By Keiko Tanaka
Ads Language analyses the methods advertisers use language to achieve and continue the eye in their viewers, with specific emphasis on puns and metaphors. The e-book features a precise bankruptcy on pictures of girls in eastern ads and is the one publication to distinction British and eastern advertisements, hence revealing penetrating insights into those cultures.
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Extra info for Advertising Language: A Pragmatic Approach to Advertisements in Britain and Japan
B Paul: I’m not keen on Puccini. Paul has not answered Kay’s question directly, but he has implied an answer. Kay has to recover the intended effects of the utterance. She must supply certain premises, either by retrieving them from her memory or by deriving them in some way from what she knows. The criterion of consistency with the principle of relevance provides her with an adequate guide. One of the premises which Kay should be able to supply is: (35) Tosca was composed by Puccini. By processing Paul’s reply (34b) against a context which contains assumption (35), Kay should derive the contextual implication (36): < previous page page_31 next page > < previous page page_32 next page > Page 32 (36) Paul would not like to go to Tosca.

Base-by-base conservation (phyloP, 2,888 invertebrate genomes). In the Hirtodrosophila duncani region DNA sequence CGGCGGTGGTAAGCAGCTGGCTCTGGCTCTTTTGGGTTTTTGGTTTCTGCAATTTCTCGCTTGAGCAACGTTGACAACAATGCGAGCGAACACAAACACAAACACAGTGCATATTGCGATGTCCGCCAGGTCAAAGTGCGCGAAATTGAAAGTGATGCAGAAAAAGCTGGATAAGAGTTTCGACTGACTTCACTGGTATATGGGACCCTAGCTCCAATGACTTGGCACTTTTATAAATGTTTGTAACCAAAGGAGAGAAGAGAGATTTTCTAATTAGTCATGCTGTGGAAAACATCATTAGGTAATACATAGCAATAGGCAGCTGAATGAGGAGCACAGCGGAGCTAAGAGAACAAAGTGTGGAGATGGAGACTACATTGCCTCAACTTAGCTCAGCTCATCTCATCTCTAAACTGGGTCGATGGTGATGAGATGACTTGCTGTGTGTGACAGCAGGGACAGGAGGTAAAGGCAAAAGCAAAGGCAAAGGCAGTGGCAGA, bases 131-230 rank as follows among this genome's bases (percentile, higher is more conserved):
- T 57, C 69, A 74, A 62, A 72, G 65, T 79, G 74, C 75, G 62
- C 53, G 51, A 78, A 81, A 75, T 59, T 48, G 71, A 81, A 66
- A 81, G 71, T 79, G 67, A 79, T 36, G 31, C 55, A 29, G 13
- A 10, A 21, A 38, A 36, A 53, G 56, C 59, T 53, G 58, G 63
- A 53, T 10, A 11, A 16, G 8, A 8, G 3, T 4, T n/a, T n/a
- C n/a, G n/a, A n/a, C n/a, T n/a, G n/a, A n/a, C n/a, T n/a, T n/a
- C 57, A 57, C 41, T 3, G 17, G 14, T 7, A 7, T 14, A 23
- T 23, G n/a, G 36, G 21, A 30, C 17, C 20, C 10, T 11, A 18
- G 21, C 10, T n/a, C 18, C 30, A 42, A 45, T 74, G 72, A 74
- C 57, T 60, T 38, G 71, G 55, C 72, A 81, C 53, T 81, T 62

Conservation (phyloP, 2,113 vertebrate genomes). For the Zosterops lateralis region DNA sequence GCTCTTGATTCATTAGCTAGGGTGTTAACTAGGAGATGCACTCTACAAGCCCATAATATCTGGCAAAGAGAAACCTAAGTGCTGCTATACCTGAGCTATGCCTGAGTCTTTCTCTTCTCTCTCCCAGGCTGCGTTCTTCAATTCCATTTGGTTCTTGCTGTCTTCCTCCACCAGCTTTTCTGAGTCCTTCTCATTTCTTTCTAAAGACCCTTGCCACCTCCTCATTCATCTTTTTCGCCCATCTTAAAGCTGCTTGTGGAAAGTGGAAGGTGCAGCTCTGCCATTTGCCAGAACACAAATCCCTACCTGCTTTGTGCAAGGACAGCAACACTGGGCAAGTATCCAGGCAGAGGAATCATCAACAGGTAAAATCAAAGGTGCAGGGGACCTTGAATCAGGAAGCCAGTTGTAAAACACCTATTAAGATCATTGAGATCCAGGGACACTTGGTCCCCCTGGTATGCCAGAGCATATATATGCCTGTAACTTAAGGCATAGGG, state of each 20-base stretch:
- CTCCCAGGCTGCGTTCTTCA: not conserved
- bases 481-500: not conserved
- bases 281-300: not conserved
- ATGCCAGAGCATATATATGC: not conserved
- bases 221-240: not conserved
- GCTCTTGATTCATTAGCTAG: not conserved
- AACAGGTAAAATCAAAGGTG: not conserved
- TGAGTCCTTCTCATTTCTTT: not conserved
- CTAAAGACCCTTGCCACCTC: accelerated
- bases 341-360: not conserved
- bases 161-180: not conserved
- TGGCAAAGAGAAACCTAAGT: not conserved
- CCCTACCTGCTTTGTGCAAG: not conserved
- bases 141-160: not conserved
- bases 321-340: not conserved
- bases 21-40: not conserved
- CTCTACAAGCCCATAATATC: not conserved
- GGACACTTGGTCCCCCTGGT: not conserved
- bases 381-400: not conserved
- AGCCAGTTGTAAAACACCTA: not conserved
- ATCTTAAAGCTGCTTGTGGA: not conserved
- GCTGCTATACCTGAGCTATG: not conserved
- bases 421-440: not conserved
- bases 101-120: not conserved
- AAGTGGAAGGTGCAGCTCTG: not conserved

It’ in (1) has to be assigned to an appropriate referent from an infinite number of possible referents. The word ‘hot’ can mean either ‘having a high temperature’ or ‘spicy’, and the hearer of (2) has to decide which meaning the word has in the context. Moreover, she has to know for what or for whom the food is too hot. ‘Early’ in (3) is vague and the understanding of the sentence is not completed until the hearer decides what time the speaker means by this. Furthermore, a sentence such as (2) can be used with a certain tone of voice by the speaker, either to complain to the hearer that the food is too hot, or to ask the hearer whether it is too hot.
Since the customer does not regard the salesman as trustworthy, the salesman has to aim to achieve his < previous page page_39 next page > < previous page page_40 next page > Page 40 intended effects by means of an artfully crafted stimulus, and not by means of the customer’s trusting disposition toward him. He cannot afford to rely on the addressee’s co-operation at the social level. Not surprisingly, advertising is typical of a situation in which the speaker is not trustworthy and the hearer is not trusting.